Shonda Rhimes Angry Black Woman?!
The New York times is still dealing with backlash from a recent article that reduced television creator and producer Shonda Rhimes to an angry Black woman. In a horribly inaccurate article written by tv critic Alessandra Stanley, Rhimes is accused of polluting the landscape of prime time television with her army of angry and intimidating Black female characters. Unfortunately for Stanley, the show that she spent the most time discussing, “How To Get Away With Murder” was created by a White male. The article was posted online on 9/18 and has since been corrected after Rhimes took to Twitter to address the nonsensical claims.
A Persistent Stereotype
This article made lots of people angry because it trades on an old stereotype. Although Rhimes and the characters she creates are well-educated, powerful and complete human beings, Stanley could not help falling back on a tired old label. For the record, Mellie is the most angry woman on Scandal (a show that Rhimes actually created) yet the writer focuses on Olivia and her supposed anger issues. Hmmm, sounds like someone has been sipping on haterade.
Shonda Rhimes is not one to suffer fools gladly, and the writer would have done well to read up on her before trying to come for her in a national publication. Folks are still reeling from her takedown of Twitter militants who were angry about her commencement address at Dartmouth earlier this year. Her speech warned the new grads that hashtag activism was no substitute for going out in the world and actually doing something. Some Twitter activists got upset about and started reckless typing that built up to a fever pitch about the supposed slight in the days following the graduation speech. The vacationing Ms. Rhimes basically dismissed folks by saying she wasn’t even talking to them. This woman has an empire to run and is not here for the foolishness.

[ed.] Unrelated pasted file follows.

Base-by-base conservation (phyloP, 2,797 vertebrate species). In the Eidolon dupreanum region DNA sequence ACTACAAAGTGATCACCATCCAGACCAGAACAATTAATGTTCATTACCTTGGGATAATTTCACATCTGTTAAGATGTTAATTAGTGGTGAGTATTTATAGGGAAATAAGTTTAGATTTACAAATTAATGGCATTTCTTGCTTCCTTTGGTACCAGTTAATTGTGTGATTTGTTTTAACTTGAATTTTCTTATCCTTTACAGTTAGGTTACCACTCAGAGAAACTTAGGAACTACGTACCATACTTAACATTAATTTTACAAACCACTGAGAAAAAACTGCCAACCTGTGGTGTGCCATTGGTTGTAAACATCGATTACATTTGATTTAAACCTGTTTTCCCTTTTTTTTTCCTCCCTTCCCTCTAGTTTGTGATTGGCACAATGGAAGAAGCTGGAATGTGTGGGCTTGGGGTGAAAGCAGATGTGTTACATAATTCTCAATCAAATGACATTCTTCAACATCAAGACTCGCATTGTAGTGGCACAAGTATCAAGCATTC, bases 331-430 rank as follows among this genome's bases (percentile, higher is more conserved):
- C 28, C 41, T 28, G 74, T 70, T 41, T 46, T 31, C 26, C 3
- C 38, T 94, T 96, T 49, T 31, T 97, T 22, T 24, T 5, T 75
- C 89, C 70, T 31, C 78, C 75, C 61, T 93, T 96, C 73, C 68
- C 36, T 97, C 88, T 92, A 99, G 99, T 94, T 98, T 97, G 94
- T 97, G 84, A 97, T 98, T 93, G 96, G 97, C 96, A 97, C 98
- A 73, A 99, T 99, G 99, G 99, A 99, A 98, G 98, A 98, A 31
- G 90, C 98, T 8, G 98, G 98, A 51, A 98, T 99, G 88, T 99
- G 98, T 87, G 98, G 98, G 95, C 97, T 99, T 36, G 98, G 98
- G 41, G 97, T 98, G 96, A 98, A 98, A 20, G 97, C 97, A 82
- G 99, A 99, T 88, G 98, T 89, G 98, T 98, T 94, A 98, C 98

Even my shero of style Desiree Rogers, CEO of Johnson Publishing and former White House Social Secretary, weighed in on this nonsense in an interview on CBS This Morning. Rocking a fierce haircut, Ms. Rogers noted that while Sheryl Sandberg might be encouraging women to “Lean In” Black women are being told to fall back.
New York Times Public Editor Margaret Sullivan launched an inquiry into how this hot mess of an article was allowed to be published and she spoke to the author who is standing by her offensive words including this gem about actress Viola Davis “Ms. Rhimes chose a performer who is older, darker-skinned and less classically beautiful than Ms. Washington, or for that matter Halle Berry….”
I’m just surprised that the author didn’t mention Ms. Davis’ hair while she was at it since Davis has been known to sport a natural style that is definitely outside of the mainstream of beauty standards – surely that has not escaped Stanley’s highly refined sensibilities.
Black Twitter lives for this kind of thing and #lessclassicallybeautiful has been trending for a few days now with Black women posting pictures of themselves and affirming their beauty despite other people’s misgivings about it.
I understand that tv criticism is subjective, but this article was clearly offensive and a backhanded way of trying to account for the success of a talented woman. Black women have the right to have a personality that is not docile and shouldn’t be pigeonholed because of it. Furthermore, many of us have good reason to be angry even if that makes some people uncomfortable. The fact that this horrible article made it past the editors is disturbing because someone should have been able to predict that it was going to make people upset. The New York Times editorial staff is either oblivious or just does not care, and I’m not sure which is worse.